Has through

Hi,

I have 3 models

Product
has_many :mutations

def current_stock

end

Mutation
belongs_to :product
belongs_to :location

Location
has_many :mutations

Question:

I can show the currect stock of a product with

product.current_stock

but how do a walk through all locations and show the different current
stock of per location. I was thinkinf of using has many through and
the use something like product.current_stock.locations.each etc.

But ofcourse that does not work.

Who can help ?

On 2/23/07, bitterbal [email protected] wrote:

But ofcourse that does not work.

Who can help ?

Correct me if I’m wrong, but is this what you’re looking for?

Product
has_many :locations, :through => :mutations
end

Mutations
belongs_to :product
belongs_to :location
end

Location
has_many :products, :through => :mutations
end

product_stocks = Location.products.collect {|x| x.current_stock}

If you need the name you could do something like

Location.products.each { |product| products[product.name] =
product.current_stock }

maybe a newbie question but what if I have a product ID and want to
show current_stock in the different locations?

First of all, I’m an idiot because I didn’t include something necessary
to
make it work
Both Product and Location should have has_many :mutations

Secondly, what you’re asking means you want to do something other than
what
you had in your original post: you want to have a current_stock for each
product <-> location relationship… that means current_stock should be
part
of the Mutation model.

If you want to keep a total current_stock for each product, and a
seperate
one for each product at each location, then you would want to have
current_stock in Location be the sum of the stocks for all the
locations,
which means your code should now look like:

class Location < ActiveRecord::Base
has_many :mutations
has_many :locations, :through => :mutations
def current_stock
Mutations.find_by_product_id(self.id).inject(0) {|total,
location_stock|
total += location_stock.current_stock}
end
end

class Mutation < ActiveRecord::Base
belongs_to :location
belongs_to :product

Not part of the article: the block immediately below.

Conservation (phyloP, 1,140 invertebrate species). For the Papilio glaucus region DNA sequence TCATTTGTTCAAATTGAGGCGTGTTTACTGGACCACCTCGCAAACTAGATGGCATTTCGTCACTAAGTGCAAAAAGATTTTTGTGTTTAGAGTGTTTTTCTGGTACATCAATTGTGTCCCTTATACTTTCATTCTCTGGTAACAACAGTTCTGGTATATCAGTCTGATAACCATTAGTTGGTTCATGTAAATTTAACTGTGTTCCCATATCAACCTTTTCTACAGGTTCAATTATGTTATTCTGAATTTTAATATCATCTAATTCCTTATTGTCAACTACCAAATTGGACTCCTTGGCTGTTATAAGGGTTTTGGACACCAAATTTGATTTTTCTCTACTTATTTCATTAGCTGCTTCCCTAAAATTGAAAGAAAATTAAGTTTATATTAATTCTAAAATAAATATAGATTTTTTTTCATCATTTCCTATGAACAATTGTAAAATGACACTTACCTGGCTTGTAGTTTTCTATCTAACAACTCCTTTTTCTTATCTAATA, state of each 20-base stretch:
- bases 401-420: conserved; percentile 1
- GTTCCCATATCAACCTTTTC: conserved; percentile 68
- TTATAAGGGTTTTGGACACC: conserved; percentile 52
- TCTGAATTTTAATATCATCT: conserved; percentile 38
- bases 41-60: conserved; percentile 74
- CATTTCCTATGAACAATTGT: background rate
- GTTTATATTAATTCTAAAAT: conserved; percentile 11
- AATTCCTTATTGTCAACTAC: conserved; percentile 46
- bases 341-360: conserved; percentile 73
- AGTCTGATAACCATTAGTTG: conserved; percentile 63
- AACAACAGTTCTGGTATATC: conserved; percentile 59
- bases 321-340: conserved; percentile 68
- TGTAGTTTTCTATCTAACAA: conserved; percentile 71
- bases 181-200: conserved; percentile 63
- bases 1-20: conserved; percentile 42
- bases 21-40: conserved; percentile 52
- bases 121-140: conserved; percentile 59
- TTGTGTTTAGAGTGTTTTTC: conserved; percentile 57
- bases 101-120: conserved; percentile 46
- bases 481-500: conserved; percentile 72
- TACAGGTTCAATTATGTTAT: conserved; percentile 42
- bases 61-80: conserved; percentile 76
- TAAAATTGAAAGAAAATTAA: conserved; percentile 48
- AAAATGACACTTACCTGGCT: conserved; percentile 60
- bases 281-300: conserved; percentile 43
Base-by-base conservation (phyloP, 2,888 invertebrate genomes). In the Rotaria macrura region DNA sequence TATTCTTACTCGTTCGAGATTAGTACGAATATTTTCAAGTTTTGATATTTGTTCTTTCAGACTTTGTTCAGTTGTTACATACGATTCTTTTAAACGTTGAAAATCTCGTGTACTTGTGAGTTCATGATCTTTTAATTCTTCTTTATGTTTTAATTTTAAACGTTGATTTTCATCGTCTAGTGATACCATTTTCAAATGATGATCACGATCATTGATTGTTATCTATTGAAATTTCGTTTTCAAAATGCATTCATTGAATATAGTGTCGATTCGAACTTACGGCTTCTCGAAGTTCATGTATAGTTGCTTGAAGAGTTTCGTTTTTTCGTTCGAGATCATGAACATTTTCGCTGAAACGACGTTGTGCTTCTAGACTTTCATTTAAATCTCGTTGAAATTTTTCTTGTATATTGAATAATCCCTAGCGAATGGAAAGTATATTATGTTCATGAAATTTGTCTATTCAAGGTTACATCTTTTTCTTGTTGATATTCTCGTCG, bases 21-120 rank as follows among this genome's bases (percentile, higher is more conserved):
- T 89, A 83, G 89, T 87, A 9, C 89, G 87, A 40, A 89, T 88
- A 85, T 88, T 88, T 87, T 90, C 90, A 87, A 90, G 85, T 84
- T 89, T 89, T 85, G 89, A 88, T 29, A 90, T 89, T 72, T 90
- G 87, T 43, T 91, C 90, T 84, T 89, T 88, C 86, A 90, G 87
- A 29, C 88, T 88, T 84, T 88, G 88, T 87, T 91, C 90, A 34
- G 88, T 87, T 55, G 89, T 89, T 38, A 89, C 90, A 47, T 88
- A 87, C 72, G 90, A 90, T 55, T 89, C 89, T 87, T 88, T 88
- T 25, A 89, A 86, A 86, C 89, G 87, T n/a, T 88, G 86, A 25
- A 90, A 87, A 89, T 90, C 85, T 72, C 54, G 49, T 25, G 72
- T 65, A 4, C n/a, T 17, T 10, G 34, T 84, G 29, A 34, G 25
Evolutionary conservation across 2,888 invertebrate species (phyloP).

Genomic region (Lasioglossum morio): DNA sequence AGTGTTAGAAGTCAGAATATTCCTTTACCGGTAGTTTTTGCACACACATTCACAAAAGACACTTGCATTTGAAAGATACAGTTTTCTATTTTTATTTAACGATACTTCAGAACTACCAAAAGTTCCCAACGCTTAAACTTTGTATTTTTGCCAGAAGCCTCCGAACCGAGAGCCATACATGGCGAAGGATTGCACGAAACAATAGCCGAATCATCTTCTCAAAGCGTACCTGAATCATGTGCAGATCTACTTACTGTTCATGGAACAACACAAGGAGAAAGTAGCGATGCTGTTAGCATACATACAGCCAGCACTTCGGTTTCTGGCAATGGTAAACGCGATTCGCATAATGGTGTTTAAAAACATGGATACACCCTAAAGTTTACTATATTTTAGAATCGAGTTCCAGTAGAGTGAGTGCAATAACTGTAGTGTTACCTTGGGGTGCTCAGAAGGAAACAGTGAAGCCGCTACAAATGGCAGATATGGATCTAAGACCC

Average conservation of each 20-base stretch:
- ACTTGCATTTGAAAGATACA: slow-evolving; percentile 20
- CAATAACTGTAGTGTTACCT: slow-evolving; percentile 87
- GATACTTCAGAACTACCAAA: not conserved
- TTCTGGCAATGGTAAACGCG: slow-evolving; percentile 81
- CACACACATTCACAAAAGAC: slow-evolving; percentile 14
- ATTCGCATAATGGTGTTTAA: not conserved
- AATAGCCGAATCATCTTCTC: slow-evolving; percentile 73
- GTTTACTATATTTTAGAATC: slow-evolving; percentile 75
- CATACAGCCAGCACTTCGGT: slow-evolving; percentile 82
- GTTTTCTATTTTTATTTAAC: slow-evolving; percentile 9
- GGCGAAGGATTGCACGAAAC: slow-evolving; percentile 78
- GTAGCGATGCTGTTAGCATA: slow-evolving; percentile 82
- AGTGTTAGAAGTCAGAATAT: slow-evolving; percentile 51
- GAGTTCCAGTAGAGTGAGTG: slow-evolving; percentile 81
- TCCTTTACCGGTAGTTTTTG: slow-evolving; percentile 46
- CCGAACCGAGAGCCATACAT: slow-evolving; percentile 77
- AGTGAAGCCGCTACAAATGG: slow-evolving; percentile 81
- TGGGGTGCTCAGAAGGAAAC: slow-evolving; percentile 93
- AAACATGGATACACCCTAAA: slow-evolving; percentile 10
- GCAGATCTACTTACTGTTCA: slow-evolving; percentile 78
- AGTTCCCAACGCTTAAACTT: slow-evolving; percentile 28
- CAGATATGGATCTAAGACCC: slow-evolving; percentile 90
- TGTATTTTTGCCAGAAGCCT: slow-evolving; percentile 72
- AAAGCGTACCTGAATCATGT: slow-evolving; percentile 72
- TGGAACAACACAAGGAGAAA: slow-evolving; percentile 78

def current_stock
# code to figure out current stock for this product/location
end
end

class Location < ActiveRecord::Base
has_many :mutations
has_many :products, :through => :mutations
end

I guess I am not being clear on what I am looking for :slight_smile:

What I want is for a product X (example: 24710089) to show the
current_stock in all locations. Show I should get some array/hash that
allows me to output

Product 24710089
Location A: 10
Location C: 20
etc.

Based on examples above this is what I have implemented now:

class Product < ActiveRecord::Base
has_many :mutations
has_many :locations, :through => :mutations

def current_stock
Mutation.find_all_by_product_id(self.id).inject(0) {|total, mut|
total += mut.mutation}
end
end

class Mutation < ActiveRecord::Base
belongs_to :product
belongs_to :location

def mutation
mutation = 0 + self.buy - self.sell - self.transit - self.lost
end
end

class Location < ActiveRecord::Base
has_many :mutations
has_many :products, :through => :mutations

def current_stock
Mutation.find_all_by_location_id(self.id).inject(0) {|total,
mut| total += mut.mutation}
end

end

So the solution I am looking for should allow me to input the
product_id as the selection criteria then return all locations with
the current_stock value. Any tips ?

On 2/25/07, bitterbal [email protected] wrote:

      Location C: 20

etc.

Ahh… I thought you wanted to be able to have stock at each location,
and
then have the total stock (which is what product.current_stock does
right
now). I’m going to go ahead and leave that alone, and show you another
function that will do what you want (that way you can do either one)

class Product < ActiveRecord::Base

has_many :mutations
has_many :locations, :through => :mutations

def current_stock
Mutation.find_all_by_product_id(self.id).inject(0) {|total, mut|
total += mut.mutation}
end
end

def location_stocks
Mutation.find_all_by_product_id(self.id).each {|m| location_stock[
m.location_id] = m.mutation}
location_stock
end

Now let’s say you have two locations, location1 and location2.
location1’s id = 14839, current stock = 24
location2’s id = 19248, current stock = 94
If each of those locations had product 24710089 in it, and you did
l = Product.find(24710089).location_stocks
then
l[14839] == 24
l[19248] == 94
Or, in Ruby parlance
l == {14839 => 24, 19248 => 94}

Will that do what you want?

class Mutation < ActiveRecord::Base

has_many :products, :through => :mutations
You probably don’t want current_stock here, unless you want it to show
the
stock of all the products at this location
If you do, it’s:
def current_stock
Mutation.find_all_by_location_id(self.id).each {|m| product_stock[
m.product_id] = m.mutation}
product_stock
end
This will be
product_stock == {24710089 => 24} for location1
and
product_stock == {24710089 => 94} for location2

end

And if I weren’t an idiot, this would have said class Product instead of
class Location at the top

class Location < ActiveRecord::Base

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